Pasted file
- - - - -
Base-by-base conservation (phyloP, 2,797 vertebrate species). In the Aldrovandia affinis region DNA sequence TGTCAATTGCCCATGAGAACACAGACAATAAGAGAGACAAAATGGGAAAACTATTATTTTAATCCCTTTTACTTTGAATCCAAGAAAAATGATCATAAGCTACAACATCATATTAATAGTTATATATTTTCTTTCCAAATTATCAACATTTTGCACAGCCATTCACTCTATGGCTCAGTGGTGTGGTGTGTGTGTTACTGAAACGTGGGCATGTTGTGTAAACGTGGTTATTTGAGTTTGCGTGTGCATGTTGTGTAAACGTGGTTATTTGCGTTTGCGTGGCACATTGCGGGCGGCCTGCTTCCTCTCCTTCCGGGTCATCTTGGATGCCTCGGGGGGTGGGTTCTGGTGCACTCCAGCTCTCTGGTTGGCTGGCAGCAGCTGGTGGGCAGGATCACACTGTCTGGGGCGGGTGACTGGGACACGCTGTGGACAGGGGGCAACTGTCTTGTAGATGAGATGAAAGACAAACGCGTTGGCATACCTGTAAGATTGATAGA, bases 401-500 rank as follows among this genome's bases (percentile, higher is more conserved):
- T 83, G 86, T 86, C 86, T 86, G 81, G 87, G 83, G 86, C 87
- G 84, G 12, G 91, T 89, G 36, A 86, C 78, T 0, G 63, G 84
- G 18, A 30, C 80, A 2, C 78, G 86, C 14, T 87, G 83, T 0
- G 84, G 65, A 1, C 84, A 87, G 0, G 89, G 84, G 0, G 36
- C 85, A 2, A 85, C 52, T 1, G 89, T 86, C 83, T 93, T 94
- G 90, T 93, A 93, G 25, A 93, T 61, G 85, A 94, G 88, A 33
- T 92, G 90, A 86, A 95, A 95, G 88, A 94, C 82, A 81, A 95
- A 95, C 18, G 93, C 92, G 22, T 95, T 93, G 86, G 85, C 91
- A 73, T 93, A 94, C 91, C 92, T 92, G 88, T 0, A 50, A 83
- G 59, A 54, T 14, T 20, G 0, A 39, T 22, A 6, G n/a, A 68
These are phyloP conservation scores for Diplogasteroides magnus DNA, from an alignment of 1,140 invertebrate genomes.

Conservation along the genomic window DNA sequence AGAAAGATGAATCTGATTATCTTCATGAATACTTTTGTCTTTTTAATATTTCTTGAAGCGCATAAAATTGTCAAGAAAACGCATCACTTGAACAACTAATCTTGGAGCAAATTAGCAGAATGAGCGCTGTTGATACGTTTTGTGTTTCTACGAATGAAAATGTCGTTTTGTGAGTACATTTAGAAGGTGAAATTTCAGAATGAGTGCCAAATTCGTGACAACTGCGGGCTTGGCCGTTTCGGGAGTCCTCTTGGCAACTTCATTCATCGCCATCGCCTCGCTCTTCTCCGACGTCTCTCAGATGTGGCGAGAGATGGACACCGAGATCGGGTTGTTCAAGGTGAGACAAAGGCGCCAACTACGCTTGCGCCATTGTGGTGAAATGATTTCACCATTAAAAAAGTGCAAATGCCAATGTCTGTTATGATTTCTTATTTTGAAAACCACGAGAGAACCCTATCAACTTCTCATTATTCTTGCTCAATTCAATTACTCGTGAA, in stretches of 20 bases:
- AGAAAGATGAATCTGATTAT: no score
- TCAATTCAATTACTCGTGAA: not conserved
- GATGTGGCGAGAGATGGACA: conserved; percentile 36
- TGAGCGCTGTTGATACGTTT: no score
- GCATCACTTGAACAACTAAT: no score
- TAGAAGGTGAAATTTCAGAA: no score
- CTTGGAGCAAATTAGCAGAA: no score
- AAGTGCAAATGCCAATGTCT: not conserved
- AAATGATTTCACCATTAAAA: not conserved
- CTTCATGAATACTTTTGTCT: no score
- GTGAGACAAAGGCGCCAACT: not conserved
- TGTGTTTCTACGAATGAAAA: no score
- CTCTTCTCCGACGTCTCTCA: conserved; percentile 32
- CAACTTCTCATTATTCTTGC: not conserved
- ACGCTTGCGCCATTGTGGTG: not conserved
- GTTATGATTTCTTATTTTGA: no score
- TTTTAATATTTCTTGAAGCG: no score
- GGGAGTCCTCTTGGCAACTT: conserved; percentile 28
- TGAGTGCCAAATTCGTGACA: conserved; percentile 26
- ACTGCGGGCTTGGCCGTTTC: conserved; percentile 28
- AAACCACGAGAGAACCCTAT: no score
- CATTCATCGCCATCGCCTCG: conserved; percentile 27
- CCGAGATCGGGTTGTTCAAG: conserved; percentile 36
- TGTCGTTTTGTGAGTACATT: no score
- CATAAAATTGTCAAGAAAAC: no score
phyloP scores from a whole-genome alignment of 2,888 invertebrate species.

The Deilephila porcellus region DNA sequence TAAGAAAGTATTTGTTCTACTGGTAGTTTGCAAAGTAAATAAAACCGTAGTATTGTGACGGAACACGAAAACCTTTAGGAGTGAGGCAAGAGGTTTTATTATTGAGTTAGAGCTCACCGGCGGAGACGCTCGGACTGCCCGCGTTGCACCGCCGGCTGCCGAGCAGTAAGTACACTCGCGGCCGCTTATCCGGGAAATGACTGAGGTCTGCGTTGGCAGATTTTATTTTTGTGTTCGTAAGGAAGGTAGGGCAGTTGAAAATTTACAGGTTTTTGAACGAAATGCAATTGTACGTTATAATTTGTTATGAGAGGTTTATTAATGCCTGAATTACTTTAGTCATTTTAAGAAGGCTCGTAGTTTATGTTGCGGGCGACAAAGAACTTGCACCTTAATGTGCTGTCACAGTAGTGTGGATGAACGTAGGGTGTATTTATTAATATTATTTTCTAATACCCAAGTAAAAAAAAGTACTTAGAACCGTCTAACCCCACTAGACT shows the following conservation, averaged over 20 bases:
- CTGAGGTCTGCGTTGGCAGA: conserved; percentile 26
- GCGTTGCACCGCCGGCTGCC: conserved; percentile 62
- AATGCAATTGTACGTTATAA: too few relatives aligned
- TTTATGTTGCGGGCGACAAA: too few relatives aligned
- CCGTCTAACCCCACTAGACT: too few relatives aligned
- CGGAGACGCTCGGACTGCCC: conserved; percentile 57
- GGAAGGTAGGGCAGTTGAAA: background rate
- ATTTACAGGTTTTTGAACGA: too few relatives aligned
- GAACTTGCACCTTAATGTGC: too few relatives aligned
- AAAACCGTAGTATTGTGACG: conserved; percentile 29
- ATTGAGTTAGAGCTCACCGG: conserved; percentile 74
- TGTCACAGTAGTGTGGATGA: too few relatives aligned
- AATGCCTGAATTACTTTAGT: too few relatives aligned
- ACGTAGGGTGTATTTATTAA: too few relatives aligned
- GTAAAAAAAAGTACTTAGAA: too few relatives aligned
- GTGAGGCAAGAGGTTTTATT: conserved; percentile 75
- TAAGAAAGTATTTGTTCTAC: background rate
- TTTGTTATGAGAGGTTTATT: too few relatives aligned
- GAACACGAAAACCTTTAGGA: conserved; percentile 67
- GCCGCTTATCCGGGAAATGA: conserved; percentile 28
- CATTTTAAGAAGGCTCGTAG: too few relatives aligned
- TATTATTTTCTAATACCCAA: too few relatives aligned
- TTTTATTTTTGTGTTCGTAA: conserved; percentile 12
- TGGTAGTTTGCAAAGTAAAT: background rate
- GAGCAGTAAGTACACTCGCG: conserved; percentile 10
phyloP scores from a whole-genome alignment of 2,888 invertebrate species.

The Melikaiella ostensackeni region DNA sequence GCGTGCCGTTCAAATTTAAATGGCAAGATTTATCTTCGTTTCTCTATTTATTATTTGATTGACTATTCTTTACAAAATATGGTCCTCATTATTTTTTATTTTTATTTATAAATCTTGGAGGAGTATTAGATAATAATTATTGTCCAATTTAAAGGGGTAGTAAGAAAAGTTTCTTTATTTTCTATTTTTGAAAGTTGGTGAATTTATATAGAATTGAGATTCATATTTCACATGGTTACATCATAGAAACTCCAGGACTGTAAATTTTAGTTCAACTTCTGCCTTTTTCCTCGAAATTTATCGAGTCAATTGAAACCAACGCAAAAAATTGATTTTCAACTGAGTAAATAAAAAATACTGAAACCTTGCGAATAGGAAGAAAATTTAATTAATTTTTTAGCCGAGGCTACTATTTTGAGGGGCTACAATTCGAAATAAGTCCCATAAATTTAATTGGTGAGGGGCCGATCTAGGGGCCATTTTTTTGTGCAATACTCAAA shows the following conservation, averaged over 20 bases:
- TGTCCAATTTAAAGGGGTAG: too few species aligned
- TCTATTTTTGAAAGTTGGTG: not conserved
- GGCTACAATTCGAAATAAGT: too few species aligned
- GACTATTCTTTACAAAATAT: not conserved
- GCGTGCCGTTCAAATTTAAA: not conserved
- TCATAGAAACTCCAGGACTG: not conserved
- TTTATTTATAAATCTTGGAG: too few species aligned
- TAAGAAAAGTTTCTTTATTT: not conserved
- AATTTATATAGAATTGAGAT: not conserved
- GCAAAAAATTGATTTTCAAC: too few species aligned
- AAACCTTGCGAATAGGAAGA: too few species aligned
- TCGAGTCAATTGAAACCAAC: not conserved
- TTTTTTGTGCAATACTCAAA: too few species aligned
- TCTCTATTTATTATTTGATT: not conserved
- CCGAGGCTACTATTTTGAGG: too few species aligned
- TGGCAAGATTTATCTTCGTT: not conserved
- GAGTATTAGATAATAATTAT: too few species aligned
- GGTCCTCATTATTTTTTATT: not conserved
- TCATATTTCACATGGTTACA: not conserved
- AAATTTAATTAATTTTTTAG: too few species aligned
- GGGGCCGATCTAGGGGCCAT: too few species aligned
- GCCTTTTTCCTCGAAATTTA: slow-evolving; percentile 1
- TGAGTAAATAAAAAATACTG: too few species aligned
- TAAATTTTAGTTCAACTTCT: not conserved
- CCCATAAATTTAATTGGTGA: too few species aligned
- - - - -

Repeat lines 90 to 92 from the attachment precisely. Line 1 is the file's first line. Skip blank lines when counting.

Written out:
- TGAGTAAATAAAAAATACTG: too few species aligned
- TAAATTTTAGTTCAACTTCT: not conserved
- CCCATAAATTTAATTGGTGA: too few species aligned